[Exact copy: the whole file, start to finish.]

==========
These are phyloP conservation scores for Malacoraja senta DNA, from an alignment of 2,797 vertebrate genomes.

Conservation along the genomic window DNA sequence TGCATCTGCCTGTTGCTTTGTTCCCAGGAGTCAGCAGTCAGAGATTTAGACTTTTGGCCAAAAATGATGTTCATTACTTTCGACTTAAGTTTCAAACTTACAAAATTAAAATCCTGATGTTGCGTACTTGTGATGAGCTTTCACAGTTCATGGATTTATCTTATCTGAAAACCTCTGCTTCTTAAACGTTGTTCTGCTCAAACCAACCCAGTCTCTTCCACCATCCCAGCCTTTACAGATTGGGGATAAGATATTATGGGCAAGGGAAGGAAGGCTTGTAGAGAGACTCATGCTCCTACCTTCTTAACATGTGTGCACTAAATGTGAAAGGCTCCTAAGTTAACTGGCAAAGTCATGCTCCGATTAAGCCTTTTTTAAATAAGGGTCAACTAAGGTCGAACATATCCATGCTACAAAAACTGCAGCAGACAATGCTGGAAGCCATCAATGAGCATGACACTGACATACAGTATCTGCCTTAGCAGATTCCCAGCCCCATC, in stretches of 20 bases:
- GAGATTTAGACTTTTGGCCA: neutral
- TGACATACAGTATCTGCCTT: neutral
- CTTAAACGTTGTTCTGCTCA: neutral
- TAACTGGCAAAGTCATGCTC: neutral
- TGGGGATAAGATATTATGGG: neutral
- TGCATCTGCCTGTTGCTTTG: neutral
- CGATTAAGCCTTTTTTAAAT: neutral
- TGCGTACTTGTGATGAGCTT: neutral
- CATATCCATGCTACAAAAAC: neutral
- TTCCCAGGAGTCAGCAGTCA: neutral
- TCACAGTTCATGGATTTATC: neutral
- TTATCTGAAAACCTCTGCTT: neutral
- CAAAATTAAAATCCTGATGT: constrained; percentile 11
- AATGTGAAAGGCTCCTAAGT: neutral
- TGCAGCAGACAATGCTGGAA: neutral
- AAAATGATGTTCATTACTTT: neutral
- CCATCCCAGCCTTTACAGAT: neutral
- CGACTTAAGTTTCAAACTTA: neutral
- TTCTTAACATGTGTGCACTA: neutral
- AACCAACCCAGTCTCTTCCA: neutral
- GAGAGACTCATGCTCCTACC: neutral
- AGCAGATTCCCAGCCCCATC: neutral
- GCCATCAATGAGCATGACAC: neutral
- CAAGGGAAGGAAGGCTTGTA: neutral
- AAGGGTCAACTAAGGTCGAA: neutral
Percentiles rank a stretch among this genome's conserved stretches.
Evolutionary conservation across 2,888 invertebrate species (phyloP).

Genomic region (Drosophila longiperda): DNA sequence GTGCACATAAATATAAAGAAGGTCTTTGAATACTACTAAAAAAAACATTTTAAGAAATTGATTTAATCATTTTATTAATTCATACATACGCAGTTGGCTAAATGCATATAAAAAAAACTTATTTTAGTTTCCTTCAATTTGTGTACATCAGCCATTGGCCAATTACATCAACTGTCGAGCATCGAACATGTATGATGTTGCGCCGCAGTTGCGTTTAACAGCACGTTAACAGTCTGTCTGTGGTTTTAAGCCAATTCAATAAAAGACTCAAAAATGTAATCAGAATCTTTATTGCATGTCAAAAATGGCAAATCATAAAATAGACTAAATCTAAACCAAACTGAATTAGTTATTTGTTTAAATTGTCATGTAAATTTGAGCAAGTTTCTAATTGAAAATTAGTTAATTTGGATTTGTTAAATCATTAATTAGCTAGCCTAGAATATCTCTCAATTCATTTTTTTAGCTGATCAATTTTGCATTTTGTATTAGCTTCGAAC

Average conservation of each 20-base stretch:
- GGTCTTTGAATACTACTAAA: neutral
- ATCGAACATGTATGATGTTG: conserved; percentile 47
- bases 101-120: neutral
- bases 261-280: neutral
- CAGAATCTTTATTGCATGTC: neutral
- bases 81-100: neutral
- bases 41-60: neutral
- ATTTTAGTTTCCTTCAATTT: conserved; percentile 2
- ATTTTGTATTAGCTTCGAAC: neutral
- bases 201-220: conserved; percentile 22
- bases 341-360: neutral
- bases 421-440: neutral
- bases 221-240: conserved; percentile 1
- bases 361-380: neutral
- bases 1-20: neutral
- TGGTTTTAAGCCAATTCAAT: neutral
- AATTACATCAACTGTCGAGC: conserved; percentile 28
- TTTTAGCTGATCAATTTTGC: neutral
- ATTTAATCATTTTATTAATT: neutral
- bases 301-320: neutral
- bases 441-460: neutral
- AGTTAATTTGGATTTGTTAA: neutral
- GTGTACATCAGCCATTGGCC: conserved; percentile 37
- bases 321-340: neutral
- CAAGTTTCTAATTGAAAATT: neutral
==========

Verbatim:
These are phyloP conservation scores for Malacoraja senta DNA, from an alignment of 2,797 vertebrate genomes.

Conservation along the genomic window DNA sequence TGCATCTGCCTGTTGCTTTGTTCCCAGGAGTCAGCAGTCAGAGATTTAGACTTTTGGCCAAAAATGATGTTCATTACTTTCGACTTAAGTTTCAAACTTACAAAATTAAAATCCTGATGTTGCGTACTTGTGATGAGCTTTCACAGTTCATGGATTTATCTTATCTGAAAACCTCTGCTTCTTAAACGTTGTTCTGCTCAAACCAACCCAGTCTCTTCCACCATCCCAGCCTTTACAGATTGGGGATAAGATATTATGGGCAAGGGAAGGAAGGCTTGTAGAGAGACTCATGCTCCTACCTTCTTAACATGTGTGCACTAAATGTGAAAGGCTCCTAAGTTAACTGGCAAAGTCATGCTCCGATTAAGCCTTTTTTAAATAAGGGTCAACTAAGGTCGAACATATCCATGCTACAAAAACTGCAGCAGACAATGCTGGAAGCCATCAATGAGCATGACACTGACATACAGTATCTGCCTTAGCAGATTCCCAGCCCCATC, in stretches of 20 bases:
- GAGATTTAGACTTTTGGCCA: neutral
- TGACATACAGTATCTGCCTT: neutral
- CTTAAACGTTGTTCTGCTCA: neutral
- TAACTGGCAAAGTCATGCTC: neutral
- TGGGGATAAGATATTATGGG: neutral
- TGCATCTGCCTGTTGCTTTG: neutral
- CGATTAAGCCTTTTTTAAAT: neutral
- TGCGTACTTGTGATGAGCTT: neutral
- CATATCCATGCTACAAAAAC: neutral
- TTCCCAGGAGTCAGCAGTCA: neutral
- TCACAGTTCATGGATTTATC: neutral
- TTATCTGAAAACCTCTGCTT: neutral
- CAAAATTAAAATCCTGATGT: constrained; percentile 11
- AATGTGAAAGGCTCCTAAGT: neutral
- TGCAGCAGACAATGCTGGAA: neutral
- AAAATGATGTTCATTACTTT: neutral
- CCATCCCAGCCTTTACAGAT: neutral
- CGACTTAAGTTTCAAACTTA: neutral
- TTCTTAACATGTGTGCACTA: neutral
- AACCAACCCAGTCTCTTCCA: neutral
- GAGAGACTCATGCTCCTACC: neutral
- AGCAGATTCCCAGCCCCATC: neutral
- GCCATCAATGAGCATGACAC: neutral
- CAAGGGAAGGAAGGCTTGTA: neutral
- AAGGGTCAACTAAGGTCGAA: neutral
Percentiles rank a stretch among this genome's conserved stretches.
Evolutionary conservation across 2,888 invertebrate species (phyloP).

Genomic region (Drosophila longiperda): DNA sequence GTGCACATAAATATAAAGAAGGTCTTTGAATACTACTAAAAAAAACATTTTAAGAAATTGATTTAATCATTTTATTAATTCATACATACGCAGTTGGCTAAATGCATATAAAAAAAACTTATTTTAGTTTCCTTCAATTTGTGTACATCAGCCATTGGCCAATTACATCAACTGTCGAGCATCGAACATGTATGATGTTGCGCCGCAGTTGCGTTTAACAGCACGTTAACAGTCTGTCTGTGGTTTTAAGCCAATTCAATAAAAGACTCAAAAATGTAATCAGAATCTTTATTGCATGTCAAAAATGGCAAATCATAAAATAGACTAAATCTAAACCAAACTGAATTAGTTATTTGTTTAAATTGTCATGTAAATTTGAGCAAGTTTCTAATTGAAAATTAGTTAATTTGGATTTGTTAAATCATTAATTAGCTAGCCTAGAATATCTCTCAATTCATTTTTTTAGCTGATCAATTTTGCATTTTGTATTAGCTTCGAAC

Average conservation of each 20-base stretch:
- GGTCTTTGAATACTACTAAA: neutral
- ATCGAACATGTATGATGTTG: conserved; percentile 47
- bases 101-120: neutral
- bases 261-280: neutral
- CAGAATCTTTATTGCATGTC: neutral
- bases 81-100: neutral
- bases 41-60: neutral
- ATTTTAGTTTCCTTCAATTT: conserved; percentile 2
- ATTTTGTATTAGCTTCGAAC: neutral
- bases 201-220: conserved; percentile 22
- bases 341-360: neutral
- bases 421-440: neutral
- bases 221-240: conserved; percentile 1
- bases 361-380: neutral
- bases 1-20: neutral
- TGGTTTTAAGCCAATTCAAT: neutral
- AATTACATCAACTGTCGAGC: conserved; percentile 28
- TTTTAGCTGATCAATTTTGC: neutral
- ATTTAATCATTTTATTAATT: neutral
- bases 301-320: neutral
- bases 441-460: neutral
- AGTTAATTTGGATTTGTTAA: neutral
- GTGTACATCAGCCATTGGCC: conserved; percentile 37
- bases 321-340: neutral
- CAAGTTTCTAATTGAAAATT: neutral